Joined: 25 Sep 2014
|Posted: Sat Oct 18, 2014 4:02 am Post subject: A BURIAL; AN OCCASION TO BE BORN AGAIN
|In the spring of 1832, although the cholera had been chilling all minds for the last three months and had cast over their agitation an indescribable and gloomy pacification, Paris had already long been ripe for commotion.
As we have said, the great city resembles a piece of artillery; when it is loaded, it suffices for a spark to fall, and the shot is discharged.
In June, 1832, the spark was the death of General Lamarque.
Lamarque was a man of renown and of action.
He had had in succession, under the Empire and under the Restoration, the sorts of bravery requisite for the two epochs, the bravery of the battle-field and the bravery of the tribune.
He was as eloquent as he had been valiant; a sword was discernible in his speech.UGG boots clearance uk
Like Foy, his predecessor, after upholding the command, he upheld liberty; he sat between the left and the extreme left, beloved of the people because he accepted the chances of the future, beloved of the populace because he had served the Emperor well; he was, in company with Comtes Gerard and Drouet, one of Napoleon's marshals in petto. The treaties of 1815 removed him as a personal offence.
He hated Wellington with a downright hatred which pleased the multitude; and, for seventeen years, he majestically preserved the sadness of Waterloo, paying hardly any attention to intervening events. In his death agony, at his last hour, he clasped to his breast a sword which had been presented to him by the officers of the Hundred Days. Napoleon had died uttering the word army, Lamarque uttering the word country.
His death, which was expected, was dreaded by the people as a loss, and by the government as an occasion.
This death was an affliction. Like everything that is bitter, affliction may turn to revolt. This is what took place.
On the preceding evening, and on the morning of the 5th of June, the day appointed for Lamarque's burial, the Faubourg Saint-Antoine, which the procession was to touch at, assumed a formidable aspect. This tumultuous network of streets was filled with rumors. They armed themselves as best they might.ugg outlet
Joiners carried off door-weights of their establishment "to break down doors."
One of them had made himself a dagger of a stocking-weaver's hook by breaking off the hook and sharpening the stump.
Another, who was in a fever "to attack," slept wholly dressed for three days.
A carpenter named Lombier met a comrade, who asked him:
"Whither are you going?" "Eh! well, I have no weapons."
"I'm going to my timber-yard to get my compasses."
"I don't know," said Lombier.
A certain Jacqueline, an expeditious man, accosted some passing artisans:
"Come here, you!"
He treated them to ten sous' worth of wine and said:
"Have you work?"
"No." "Go to Filspierre, between the Barriere Charonne and the Barriere Montreuil, and you will find work."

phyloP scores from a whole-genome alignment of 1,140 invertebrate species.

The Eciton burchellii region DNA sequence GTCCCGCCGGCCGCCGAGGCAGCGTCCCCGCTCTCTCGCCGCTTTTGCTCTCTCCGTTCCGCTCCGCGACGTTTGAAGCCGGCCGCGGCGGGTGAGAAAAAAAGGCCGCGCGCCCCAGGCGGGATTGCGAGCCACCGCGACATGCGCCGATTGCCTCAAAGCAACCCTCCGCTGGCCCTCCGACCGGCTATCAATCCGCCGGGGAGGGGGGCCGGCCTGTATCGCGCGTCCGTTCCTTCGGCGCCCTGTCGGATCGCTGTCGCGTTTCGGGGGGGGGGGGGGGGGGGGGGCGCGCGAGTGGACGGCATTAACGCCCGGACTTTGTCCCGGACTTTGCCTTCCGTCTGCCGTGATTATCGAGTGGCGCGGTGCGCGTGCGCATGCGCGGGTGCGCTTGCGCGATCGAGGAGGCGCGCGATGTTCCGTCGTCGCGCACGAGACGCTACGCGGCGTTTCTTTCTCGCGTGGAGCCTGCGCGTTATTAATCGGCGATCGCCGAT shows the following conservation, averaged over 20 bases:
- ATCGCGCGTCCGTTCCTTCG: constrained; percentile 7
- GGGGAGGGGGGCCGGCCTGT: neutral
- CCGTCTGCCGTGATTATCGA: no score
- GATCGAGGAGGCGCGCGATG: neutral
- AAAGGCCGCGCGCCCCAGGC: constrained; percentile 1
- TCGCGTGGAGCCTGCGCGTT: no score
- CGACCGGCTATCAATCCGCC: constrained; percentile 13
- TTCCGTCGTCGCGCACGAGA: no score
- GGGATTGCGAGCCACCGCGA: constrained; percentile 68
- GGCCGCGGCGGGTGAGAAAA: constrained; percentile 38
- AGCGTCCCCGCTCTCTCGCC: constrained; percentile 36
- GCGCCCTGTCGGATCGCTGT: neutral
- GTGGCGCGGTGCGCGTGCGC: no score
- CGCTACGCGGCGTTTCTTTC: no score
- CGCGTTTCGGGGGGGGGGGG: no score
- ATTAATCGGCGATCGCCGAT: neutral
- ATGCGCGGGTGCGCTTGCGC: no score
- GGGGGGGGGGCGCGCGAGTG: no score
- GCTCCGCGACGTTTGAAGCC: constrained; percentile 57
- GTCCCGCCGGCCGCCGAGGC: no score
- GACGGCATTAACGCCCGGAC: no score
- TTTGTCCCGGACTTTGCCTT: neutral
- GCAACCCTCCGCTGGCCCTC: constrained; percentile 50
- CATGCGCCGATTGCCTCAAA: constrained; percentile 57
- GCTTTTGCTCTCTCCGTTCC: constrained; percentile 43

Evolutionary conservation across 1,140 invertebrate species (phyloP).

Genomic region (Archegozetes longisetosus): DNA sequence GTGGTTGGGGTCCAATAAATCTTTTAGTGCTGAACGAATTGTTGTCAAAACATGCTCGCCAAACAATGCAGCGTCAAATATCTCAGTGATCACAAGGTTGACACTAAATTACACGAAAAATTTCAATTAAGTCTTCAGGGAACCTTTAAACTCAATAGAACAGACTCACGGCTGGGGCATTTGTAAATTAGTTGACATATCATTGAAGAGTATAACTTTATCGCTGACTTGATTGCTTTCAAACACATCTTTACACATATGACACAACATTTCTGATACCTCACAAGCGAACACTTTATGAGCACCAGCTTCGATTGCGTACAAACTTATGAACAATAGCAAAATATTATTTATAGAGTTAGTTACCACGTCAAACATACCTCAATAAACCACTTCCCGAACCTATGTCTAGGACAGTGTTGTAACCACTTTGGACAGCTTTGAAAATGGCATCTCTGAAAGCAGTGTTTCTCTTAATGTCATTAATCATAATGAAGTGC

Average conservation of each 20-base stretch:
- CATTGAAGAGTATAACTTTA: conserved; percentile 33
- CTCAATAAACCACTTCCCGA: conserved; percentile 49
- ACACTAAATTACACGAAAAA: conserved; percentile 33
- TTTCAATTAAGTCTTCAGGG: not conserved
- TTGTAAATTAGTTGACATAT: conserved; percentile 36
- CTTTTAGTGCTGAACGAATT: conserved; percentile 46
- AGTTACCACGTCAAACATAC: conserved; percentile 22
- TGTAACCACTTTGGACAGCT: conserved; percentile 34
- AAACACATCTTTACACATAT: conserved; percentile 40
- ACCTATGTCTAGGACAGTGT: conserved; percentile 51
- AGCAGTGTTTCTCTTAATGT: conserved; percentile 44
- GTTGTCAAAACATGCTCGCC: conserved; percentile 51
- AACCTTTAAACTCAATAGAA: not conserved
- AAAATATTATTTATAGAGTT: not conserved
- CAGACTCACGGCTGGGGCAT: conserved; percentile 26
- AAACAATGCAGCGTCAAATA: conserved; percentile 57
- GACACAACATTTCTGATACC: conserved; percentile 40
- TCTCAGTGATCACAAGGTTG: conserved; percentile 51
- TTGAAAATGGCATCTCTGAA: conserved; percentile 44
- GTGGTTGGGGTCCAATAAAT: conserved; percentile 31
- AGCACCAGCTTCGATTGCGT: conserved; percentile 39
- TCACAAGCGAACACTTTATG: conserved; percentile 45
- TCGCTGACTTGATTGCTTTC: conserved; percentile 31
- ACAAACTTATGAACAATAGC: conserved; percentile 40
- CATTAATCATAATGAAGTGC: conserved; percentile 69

At Filspierre's they found cartridges and arms. Certain well-known leaders were going the rounds, that is to say, running from one house to another, to collect their men. At Barthelemy's, near the Barriere du Trone, at Capel's, near the Petit-Chapeau, the drinkers accosted each other with a grave air. They were heard to say:
"Have you your pistol?"UGG outlet store
"Under my blouse." "And you?"
"Under my shirt."
In the Rue Traversiere, in front of the Bland workshop, and in the yard of the Maison-Brulee, in front of tool-maker Bernier's, groups whispered together. Among them was observed a certain Mavot, who never remained more than a week in one shop, as the masters always discharged him "because they were obliged to dispute with him every day."
Mavot was killed on the following day at the barricade of the Rue Menilmontant. Pretot, who was destined to perish also in the struggle, seconded Mavot, and to the question:
"What is your object?" he replied:
Workmen assembled at the corner of the Rue de Bercy, waited for a certain Lemarin, the revolutionary agent for the Faubourg Saint-Marceau. Watchwords were exchanged almost publicly.
On the 5th of June, accordingly, a day of mingled rain and sun, General Lamarque's funeral procession traversed Paris with official military pomp, somewhat augmented through precaution.
Two battalions, with draped drums and reversed arms, ten thousand National Guards, with their swords at their sides, escorted the coffin. The hearse was drawn by young men.
The officers of the Invalides came immediately behind it, bearing laurel branches.
Then came an innumerable, strange, agitated multitude, the sectionaries of the Friends of the People, the Law School, the Medical School, refugees of all nationalities, and Spanish, Italian, German, and Polish flags, tricolored horizontal banners, every possible sort of banner, children waving green boughs, stone-cutters and carpenters who were on strike at the moment, printers who were recognizable by their paper caps, marching two by two, three by three, uttering cries, nearly all of them brandishing sticks, some brandishing sabres, without order and yet with a single soul, now a tumultuous rout, again a column.UGG boots outlet
Squads chose themselves leaders; a man armed with a pair of pistols in full view, seemed to pass the host in review, and the files separated before him.
On the side alleys of the boulevards, in the branches of the trees, on balconies, in windows, on the roofs, swarmed the heads of men, women, and children; all eyes were filled with anxiety.
An armed throng was passing, and a terrified throng looked on.
The Government, on its side, was taking observations.
It observed with its hand on its sword.